Rose water basin, Gujarat (India), the mounts: Nuremberg or Antwerp, around 1540. Silver, driven, cast, chased, hallmarked, gilded, wood, painted green on a cream background (basin), copper (pot), mother-of-pearl, cut. Diameter: 56 cm, H 8,6 cm; Weight: 4911 g. Green Vault, IV 181. © Staatliche Kunstsammlungen Dresden.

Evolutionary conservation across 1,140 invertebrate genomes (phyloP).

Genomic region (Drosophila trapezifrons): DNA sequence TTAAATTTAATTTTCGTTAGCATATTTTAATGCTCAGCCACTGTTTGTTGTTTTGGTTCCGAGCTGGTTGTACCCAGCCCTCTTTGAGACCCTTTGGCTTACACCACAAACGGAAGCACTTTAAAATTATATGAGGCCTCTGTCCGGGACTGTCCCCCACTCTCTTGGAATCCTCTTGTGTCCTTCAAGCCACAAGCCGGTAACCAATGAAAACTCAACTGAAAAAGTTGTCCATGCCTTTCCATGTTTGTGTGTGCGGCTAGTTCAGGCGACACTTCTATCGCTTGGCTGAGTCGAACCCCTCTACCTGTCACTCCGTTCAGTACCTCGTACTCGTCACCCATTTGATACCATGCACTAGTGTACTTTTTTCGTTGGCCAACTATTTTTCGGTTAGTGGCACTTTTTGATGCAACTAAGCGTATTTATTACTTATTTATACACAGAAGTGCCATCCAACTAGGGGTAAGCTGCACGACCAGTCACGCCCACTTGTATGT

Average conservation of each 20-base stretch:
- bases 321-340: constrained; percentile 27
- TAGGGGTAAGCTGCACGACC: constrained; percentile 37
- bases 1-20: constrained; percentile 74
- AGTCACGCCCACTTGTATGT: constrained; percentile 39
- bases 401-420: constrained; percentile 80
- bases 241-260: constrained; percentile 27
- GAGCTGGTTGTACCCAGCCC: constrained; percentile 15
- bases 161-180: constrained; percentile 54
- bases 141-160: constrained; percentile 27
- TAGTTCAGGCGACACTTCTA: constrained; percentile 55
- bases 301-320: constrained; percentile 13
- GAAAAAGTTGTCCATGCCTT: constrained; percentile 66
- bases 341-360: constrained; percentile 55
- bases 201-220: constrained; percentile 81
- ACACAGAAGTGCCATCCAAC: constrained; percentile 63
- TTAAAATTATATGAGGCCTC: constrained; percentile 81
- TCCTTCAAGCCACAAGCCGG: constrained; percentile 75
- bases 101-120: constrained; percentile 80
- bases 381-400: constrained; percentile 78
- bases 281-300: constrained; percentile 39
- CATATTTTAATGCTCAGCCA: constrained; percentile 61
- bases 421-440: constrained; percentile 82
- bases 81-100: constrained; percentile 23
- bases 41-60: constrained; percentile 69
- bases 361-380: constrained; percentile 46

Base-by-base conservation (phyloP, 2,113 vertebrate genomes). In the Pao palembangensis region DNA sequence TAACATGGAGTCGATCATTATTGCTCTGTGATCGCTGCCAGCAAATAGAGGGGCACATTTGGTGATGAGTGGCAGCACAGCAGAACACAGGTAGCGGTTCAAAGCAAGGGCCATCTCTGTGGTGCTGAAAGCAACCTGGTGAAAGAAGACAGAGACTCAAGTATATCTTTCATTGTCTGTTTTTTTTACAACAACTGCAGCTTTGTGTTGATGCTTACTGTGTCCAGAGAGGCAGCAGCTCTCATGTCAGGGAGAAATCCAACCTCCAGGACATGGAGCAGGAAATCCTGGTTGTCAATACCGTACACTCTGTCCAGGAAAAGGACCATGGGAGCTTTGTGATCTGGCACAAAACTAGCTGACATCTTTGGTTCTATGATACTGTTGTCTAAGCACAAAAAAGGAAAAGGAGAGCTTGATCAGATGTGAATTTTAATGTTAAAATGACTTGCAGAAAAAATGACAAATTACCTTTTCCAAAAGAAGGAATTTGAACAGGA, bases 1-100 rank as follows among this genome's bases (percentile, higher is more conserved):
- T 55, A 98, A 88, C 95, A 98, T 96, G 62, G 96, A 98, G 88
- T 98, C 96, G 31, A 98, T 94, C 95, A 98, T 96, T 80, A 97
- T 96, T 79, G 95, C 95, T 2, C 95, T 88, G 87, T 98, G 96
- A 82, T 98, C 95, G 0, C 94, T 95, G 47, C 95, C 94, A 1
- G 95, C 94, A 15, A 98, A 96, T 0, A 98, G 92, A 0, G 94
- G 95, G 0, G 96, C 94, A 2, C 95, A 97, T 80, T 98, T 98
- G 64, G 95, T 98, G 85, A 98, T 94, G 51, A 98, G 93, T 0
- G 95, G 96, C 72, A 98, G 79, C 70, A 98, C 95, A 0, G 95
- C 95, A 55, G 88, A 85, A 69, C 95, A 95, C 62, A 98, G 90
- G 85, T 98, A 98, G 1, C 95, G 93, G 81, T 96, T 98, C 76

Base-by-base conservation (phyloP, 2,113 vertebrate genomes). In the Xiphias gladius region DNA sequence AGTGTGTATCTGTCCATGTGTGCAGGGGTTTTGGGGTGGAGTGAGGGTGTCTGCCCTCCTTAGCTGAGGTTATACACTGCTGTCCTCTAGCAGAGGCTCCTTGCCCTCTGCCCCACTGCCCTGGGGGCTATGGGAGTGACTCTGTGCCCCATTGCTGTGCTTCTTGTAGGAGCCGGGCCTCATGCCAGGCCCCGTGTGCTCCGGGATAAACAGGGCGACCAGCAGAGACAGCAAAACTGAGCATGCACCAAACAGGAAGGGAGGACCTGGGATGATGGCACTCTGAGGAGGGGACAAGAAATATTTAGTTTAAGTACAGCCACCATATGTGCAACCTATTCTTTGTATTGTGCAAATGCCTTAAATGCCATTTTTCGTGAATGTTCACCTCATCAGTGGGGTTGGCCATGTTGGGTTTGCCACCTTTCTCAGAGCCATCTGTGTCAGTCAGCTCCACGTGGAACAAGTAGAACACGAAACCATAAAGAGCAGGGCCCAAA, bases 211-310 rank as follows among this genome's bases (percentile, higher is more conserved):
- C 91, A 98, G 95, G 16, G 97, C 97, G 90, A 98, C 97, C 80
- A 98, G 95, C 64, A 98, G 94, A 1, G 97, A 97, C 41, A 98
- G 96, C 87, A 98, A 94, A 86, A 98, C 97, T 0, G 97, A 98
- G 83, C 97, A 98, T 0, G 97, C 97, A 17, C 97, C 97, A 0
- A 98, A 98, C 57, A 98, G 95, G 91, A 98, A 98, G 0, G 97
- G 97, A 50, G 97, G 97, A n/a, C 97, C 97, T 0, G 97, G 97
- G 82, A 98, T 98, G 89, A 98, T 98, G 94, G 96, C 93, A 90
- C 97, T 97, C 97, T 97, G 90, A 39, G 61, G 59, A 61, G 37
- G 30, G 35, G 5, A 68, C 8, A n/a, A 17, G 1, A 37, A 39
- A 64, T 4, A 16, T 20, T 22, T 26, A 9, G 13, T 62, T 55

The pompous basin covered with mother-of-pearl tiles and the corresponding pot of the same material (IV 256) were imported to southern Germany via Portuguese traders from Gujarat in north-western India. In Nuremberg or Antwerp, around 1540, the two vessels were given a uniform version by a goldsmith in order to adapt them to the taste of a German prince of the Renaissance. The pelvis was adorned by the technically and artistically adept master with a wide rim with sculptured princely busts, surrounded by ornamental friezes modeled on the designer Peter Flötner. By means of putty and pins, this attached edge was connected with the likewise gold-plated precious metal strip in the base of the bowl and the base ring with the wooden core of the vessel. If one dissolves the raised surface of silver from the vessel body, so a bright red painted ground is visible, as can be found in most of these Indian nacreous works. Traditionally considered to be the first baptismal font of the Wettin family, the watering set, which was particularly valuable because of its old age and its magnificent goldsmith work, can not be archived. In 1832 she came from the dissolved this year Kunstkammer in the Green Vault and is now on display in the vault.